How A Balanced Diet Can Protect Your Teeth
What you eat each day matters not just for your gut but also for your teeth! Eating a balanced diet can reduce the chance of developing various diseases such as heart disease, diabetes, osteoporosis, and irritable bowel syndrome. However, what you put into your body also affects your oral health in ways that you’d least expect. But as the convenience of eating healthy food becomes more challenging for many to do, it’s essential to focus on each meal’s main food groups. Finding nutrient-rich foods is worth the costs long-term because the foods we eat directly impact how our mouths react overtime. Even research backs up this claim!
How Your Mouth, Body, and Health Connect
Often, your mouth contains various clues to indicate what your health is like, what nutrients you’re missing, and what you need to do to improve your health. The body contains numerous natural defenses against disease-causing bacteria and has its giant microsystem of bacteria to aid in the body’s natural process. But for preventing disease, your mouth presents the entry point harmful bacteria to develop over time and potentially harm the digestive system and respiratory system. When out of control, harmful strains of bacteria can enter our system and contribute to diseases that impair the body’s ability to react to those conditions and impact the immune system.
Even while your physician can prescribe medications to help prevent diseases, good oral care can greatly improve your health over the long term. Bacteria often collects in the mouth, and many strains of bacteria such as Streptococcus mutans cause inflammation. These strains are also often linked to inflammatory diseases, leading people to become more prone to chronic conditions that develop later in life. Long-term oral care needs to be taken into every aspect of our health, and that includes diet.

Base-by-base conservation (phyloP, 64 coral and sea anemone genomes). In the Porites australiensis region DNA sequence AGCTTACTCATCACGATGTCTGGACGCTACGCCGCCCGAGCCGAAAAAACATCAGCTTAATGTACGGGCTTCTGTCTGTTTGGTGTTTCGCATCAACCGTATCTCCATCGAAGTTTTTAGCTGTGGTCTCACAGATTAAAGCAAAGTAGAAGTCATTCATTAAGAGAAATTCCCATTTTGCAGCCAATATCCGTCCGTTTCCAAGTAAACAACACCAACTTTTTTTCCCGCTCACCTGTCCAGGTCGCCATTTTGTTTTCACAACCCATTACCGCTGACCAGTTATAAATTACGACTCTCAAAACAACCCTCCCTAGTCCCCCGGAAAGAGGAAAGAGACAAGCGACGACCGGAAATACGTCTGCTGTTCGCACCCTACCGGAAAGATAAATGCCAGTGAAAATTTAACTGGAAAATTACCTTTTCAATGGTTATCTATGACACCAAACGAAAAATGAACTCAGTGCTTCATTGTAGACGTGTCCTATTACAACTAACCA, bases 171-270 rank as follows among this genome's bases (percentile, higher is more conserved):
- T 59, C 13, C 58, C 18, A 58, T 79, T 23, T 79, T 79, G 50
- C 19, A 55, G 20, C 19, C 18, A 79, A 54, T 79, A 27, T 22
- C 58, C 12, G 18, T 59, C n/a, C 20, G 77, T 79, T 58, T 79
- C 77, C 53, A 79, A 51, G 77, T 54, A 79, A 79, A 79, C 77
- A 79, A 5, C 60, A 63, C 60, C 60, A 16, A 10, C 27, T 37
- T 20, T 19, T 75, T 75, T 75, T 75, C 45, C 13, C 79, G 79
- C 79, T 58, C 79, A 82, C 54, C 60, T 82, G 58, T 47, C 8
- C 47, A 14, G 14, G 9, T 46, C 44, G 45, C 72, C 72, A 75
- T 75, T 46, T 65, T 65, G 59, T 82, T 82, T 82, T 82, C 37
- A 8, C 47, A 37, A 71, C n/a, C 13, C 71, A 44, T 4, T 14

How To Begin A Balanced Diet For Your Oral Health
Gum disease, tooth decay, and cavities often result from a huge intake of carbohydrates and processed sugars. Carbohydrates are typically a primary source of fuel for harmful bacteria and are considered cariogenic by nature. However, carbohydrates are also considered the body’s main energy source because of how glucose is processed by our cells within the metabolism. Studies from StatPearls study the dynamic process of consumption and digestion and heavily encourage the consumption of highly nutritious foods to maintain oral health. Healthy foods increase saliva production, maintain calcium deposits, and reduce the risk of dental diseases. If you wish to begin eating a balanced diet, we highly recommend the following:
- Focus on Dairy Products with High Calcium
- Eating Foods High In Vitamin D, A, and C
- High Fiber Vegetables and Fruits
- Lean Proteins and Low-Fat Meals
- Drink Fluoridated Water
Most of all, avoid processed foods that contain large amounts of sugar and salt, as these ingredients often negatively impact our teeth and leave them more vulnerable to disease.
By reducing processed foods, maintaining good oral hygiene, and visiting your dentist regularly, you can give your body the nutrients it needs to prevent chronic disease and live a longer, freer life.